Smart buildings and building management
Smart buildings and cities are enabled by the Internet of Things, as it connects data and devices, and integrates facility management. These processes are information-intensive, leveraging actionable insights derived from data and implemented with the latest internet technologies.
Hard and soft services can be controlled, monitored, tracked for cost efficiency and maintained on a schedule that is predictive to prevent downtime and difficulty with building processes. Technology-intensive systems include elevators, heating, ventilation, air conditioning and building security systems, which can all be remotely controlled, automated and reported on.
The integration of IT and OT for smart facility management
A smart integration of IT and OT can be facilitated by the Industrial Internet of Things, known as IIoT, or Industry 4.0. Manufacturing is the largest IoT sector for spending, but health care, logistics and other verticals are rapidly gaining ground. In the past, the different systems required to optimize and maintain buildings, facilities and assets were siloed. Now, integration with IoT-connected devices takes this type of management out of isolation and adjusts it for the scope of the building or facility and the users that inhabit it.
Goals for a smart building
Forrester notes that smart building goals include being environmentally safe for users and visitors, reducing energy consumption, facilitating workflows and maintaining uptime. For different types of facilities, specific needs must be met. For example, a hotel might focus on noise reduction so guests can rest comfortably, whereas hospitals would be centered on patient experience. Additionally, a retail environment would require customization for appropriate foot-traffic flows and advertising displays.
Facility management can be adapted for each of these situations to provide the optimal experience for all users, customers, patients and visitors. Data acquired by the use of connected devices can be leveraged to improve these experiences and plan a more efficient use of resources throughout the building. Activity and needs-based workplaces enhance the health and comfort of workers while improving the quality of facility services and reducing the cost per square foot of maintaining the space.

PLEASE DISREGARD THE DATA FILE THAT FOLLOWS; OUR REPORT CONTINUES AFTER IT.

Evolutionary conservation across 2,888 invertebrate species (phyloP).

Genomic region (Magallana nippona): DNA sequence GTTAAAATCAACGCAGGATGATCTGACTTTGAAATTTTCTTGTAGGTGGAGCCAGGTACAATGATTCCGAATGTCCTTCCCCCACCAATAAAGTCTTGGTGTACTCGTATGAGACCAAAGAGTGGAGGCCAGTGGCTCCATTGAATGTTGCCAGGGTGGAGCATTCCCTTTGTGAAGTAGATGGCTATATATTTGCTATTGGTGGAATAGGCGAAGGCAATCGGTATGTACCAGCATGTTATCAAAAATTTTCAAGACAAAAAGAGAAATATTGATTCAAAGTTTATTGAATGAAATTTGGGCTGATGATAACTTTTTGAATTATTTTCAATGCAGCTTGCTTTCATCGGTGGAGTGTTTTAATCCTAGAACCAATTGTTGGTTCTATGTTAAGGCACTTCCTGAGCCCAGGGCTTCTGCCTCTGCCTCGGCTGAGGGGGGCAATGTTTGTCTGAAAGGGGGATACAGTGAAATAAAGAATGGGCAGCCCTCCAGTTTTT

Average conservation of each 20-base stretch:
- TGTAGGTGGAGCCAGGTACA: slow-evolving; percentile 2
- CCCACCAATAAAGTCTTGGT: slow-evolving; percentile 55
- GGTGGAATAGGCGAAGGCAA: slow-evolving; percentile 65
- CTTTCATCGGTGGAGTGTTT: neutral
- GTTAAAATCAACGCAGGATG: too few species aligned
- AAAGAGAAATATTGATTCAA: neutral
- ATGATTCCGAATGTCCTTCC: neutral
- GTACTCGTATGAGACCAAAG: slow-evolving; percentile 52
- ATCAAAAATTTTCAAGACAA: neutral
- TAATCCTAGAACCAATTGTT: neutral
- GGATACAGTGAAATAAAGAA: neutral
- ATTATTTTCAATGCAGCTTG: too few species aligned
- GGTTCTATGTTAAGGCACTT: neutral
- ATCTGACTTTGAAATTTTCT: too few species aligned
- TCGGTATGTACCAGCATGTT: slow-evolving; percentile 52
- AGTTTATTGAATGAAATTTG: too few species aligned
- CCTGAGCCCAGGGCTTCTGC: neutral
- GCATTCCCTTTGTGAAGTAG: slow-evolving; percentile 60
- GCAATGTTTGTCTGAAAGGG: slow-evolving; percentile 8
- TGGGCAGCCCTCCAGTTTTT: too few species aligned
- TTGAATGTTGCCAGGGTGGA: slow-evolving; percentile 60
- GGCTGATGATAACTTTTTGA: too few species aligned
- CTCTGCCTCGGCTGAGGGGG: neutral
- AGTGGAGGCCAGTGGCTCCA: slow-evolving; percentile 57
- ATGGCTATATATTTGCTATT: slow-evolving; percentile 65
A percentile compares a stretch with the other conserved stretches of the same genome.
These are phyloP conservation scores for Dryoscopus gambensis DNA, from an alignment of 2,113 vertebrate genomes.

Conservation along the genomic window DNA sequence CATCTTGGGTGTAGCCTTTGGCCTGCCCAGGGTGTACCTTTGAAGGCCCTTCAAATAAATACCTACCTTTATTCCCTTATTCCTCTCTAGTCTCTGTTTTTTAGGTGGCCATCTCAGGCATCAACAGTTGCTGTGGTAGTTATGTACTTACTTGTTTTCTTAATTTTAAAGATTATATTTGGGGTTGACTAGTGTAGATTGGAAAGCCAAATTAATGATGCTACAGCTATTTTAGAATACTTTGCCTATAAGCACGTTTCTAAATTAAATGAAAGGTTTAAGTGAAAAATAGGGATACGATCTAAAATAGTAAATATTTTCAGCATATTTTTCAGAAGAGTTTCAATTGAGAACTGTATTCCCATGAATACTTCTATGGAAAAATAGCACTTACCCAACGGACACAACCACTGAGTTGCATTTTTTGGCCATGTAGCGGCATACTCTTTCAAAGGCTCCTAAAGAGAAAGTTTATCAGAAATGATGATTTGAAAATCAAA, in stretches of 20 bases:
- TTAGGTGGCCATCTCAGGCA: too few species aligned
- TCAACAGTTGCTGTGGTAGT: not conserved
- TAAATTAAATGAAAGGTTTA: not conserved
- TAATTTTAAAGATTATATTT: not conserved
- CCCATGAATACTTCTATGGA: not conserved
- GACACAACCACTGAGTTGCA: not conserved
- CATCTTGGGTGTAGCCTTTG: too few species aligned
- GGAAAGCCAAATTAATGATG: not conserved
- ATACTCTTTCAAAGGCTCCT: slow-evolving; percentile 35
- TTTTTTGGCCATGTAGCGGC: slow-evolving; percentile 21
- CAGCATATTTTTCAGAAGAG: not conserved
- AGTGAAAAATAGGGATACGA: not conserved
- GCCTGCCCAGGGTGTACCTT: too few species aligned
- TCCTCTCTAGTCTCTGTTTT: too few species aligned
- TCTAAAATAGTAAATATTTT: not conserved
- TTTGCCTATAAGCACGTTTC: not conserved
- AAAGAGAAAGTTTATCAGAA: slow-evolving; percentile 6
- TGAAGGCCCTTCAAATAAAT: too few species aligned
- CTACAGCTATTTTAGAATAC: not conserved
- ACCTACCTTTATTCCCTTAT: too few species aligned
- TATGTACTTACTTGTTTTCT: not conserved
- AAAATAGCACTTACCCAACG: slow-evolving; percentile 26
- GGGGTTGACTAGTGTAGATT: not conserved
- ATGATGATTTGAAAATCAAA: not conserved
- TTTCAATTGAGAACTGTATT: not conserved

Building management technologies
Smart facilities require technologies, energy management solutions and building automation systems that supply energy efficiency at a higher level. Improved energy processes can be achieved by building a management system that puts energy needs front and center, and concentrates on reducing resource usage at all levels. Comfort and flexibility in the working environment is also a priority, from temperature and humidity control to automated doors, security locks and other measures designed to limit authorized access for facilitating internal movement throughout the facility.
Growing demands for energy-efficient and eco-friendly buildings is driving adoption of IoT and associated technologies to create innovative environments, actionable analytic and smart building devices that are both autonomous and self-governing. As the BMS market continues to expand, smart energy demands green building and increasingly strict government regulations become a standardized piece of constriction.
Smart, sustainable buildings provisioned by distributed energy sources and self-contained within their own energy storage are driving investment in renewable energy. Data collection, intelligence, analysis and science are paving the way for the semi-autonomous operation of buildings both large and small. Powerful, industrial-grade infrastructure is a must to maintain the level of control required over smart buildings. According to i-Scoop, the intelligent building market is forecast to exceed 22 billion by 2026.
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